University of California, Los Angeles

From the 2020 Award for Scholarly Distinction citation in the 2021 Annual Meeting Awards Ceremony booklet

David Warren Sabean is professor emeritus at the University of California, Los Angeles, where he held the Henry J. Bruman Endowed Professorship. After spending many years at the Max Planck Institute for History, then under the directorship of the late Rudolf Vierhaus, and a briefer sojourn at the University of East Anglia in the United Kingdom, he returned to the United States and held positions in the departments of history at the University of Pittsburgh and Cornell University before moving to UCLA in 1993.

Sabean’s scholarly production is as prodigious as it is distinguished. His mixture of interdisciplinary insights and methods, principally anthropology, and range of subjects has influenced generations of historians. A sensitivity to the world of rural society and its workings characterizes his scholarship. It first became apparent in his dissertation on the Peasants War of 1525 but came to full fruition in several subsequent, now classic works. Power in the Blood (Cambridge Univ. Press, 1987) offered a model microhistory informed by anthropology, while his two-volume magnum opus on the Württenberg village of Neckarhausen—Property, Production, and Family in Neckarhausen, 1700– 1870 and Kinship in Neckarhausen (Cambridge Univ. Press, 1990 and 1998, respectively)—analyzed the transformation of rural kinship from a clientage system to a consanguineal system of alliances through cousin-marriage. This duology was a tour de force of archival research. A series of edited and co- edited volumes soon followed. In addition, Sabean has long published on the topic of incest and cousin-marriage across centuries.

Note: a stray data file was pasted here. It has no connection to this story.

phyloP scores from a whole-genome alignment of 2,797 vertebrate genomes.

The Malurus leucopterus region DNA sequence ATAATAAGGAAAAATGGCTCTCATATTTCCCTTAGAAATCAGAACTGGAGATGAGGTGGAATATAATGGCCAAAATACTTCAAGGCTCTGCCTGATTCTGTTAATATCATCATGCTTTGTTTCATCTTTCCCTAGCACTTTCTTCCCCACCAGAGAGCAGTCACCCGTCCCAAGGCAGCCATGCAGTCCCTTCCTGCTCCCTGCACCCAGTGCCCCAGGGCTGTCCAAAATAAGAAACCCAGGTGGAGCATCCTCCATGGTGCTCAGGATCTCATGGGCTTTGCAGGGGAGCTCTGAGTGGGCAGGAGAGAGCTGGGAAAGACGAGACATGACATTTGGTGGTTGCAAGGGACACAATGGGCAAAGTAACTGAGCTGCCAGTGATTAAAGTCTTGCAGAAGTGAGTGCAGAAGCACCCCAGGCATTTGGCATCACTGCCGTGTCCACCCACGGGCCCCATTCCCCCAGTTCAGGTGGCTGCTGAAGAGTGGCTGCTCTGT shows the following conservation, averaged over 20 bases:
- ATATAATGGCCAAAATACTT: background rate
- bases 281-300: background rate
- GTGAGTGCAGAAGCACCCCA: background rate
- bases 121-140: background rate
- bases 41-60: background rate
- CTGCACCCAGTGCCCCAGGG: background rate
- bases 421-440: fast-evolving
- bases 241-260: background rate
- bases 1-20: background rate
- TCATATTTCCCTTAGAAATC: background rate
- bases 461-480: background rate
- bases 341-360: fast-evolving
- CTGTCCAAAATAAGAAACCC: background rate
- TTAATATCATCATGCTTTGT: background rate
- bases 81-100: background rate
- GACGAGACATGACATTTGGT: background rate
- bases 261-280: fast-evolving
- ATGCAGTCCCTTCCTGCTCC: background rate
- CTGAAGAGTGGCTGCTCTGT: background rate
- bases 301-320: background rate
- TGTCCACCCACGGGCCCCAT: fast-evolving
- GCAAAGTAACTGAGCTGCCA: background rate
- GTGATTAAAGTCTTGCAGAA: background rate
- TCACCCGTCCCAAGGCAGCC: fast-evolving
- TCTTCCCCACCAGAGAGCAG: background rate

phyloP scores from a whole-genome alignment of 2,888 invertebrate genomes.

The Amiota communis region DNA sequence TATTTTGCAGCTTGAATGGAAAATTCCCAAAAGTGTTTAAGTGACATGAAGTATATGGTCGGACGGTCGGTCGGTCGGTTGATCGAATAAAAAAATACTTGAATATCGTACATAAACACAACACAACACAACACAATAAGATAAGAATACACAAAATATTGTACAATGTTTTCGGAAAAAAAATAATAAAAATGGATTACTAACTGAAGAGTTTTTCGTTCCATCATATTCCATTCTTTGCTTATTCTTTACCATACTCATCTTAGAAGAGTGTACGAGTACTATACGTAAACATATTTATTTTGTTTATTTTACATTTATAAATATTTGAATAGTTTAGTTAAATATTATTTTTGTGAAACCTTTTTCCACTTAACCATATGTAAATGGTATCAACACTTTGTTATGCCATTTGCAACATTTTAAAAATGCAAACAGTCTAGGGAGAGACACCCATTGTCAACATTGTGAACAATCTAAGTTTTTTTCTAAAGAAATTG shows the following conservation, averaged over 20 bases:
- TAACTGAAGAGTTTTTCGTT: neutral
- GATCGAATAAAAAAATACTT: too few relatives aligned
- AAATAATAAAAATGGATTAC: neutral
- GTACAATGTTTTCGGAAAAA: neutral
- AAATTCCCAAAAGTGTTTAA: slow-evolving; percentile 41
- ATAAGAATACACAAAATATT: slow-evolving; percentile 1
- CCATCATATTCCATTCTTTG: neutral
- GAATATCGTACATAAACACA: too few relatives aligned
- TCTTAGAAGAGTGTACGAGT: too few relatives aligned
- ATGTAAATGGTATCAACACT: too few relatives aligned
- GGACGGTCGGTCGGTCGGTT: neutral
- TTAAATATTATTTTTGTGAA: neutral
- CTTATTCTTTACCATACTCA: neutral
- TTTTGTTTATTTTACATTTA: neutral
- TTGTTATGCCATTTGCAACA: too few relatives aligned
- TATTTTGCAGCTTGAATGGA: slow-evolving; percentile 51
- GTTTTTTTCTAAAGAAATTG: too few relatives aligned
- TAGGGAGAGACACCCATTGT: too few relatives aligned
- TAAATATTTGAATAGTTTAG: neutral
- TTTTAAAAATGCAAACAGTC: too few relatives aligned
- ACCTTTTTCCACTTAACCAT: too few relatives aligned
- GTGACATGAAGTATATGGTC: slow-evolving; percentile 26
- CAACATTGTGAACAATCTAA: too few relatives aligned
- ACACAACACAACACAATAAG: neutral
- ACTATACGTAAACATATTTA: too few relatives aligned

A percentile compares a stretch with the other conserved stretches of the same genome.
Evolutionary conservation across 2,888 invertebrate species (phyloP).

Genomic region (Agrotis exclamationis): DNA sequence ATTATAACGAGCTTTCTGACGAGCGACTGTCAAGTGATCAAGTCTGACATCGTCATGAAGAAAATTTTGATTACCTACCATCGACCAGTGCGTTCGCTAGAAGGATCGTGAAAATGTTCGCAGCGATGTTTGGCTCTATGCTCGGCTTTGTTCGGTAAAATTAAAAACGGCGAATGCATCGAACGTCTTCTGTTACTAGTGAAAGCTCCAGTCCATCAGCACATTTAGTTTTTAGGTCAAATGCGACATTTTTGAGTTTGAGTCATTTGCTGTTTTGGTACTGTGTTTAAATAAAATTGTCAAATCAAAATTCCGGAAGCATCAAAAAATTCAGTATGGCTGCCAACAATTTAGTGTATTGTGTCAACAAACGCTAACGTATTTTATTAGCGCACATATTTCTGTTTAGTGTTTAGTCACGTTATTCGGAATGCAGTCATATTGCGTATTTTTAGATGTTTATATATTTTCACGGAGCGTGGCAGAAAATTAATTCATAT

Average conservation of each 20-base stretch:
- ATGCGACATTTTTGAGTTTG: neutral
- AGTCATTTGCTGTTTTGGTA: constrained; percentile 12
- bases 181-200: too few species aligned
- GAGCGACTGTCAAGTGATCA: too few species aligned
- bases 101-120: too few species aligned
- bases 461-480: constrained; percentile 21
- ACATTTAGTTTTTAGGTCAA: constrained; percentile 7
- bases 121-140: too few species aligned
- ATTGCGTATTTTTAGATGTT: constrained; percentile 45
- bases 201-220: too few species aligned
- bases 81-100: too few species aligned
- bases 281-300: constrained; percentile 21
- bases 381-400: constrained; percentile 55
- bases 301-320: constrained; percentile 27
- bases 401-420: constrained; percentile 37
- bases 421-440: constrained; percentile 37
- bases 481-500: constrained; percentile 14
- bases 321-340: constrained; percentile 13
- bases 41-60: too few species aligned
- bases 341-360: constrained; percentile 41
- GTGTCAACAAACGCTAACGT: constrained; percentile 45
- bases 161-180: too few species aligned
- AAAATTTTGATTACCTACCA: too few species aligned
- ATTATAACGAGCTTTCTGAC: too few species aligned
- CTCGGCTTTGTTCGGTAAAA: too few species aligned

Sabean has held visiting and distinguished academic appointments at numerous institutes and universities in the United States and Europe as well as having received major awards including a John Simon Guggenheim Fellowship.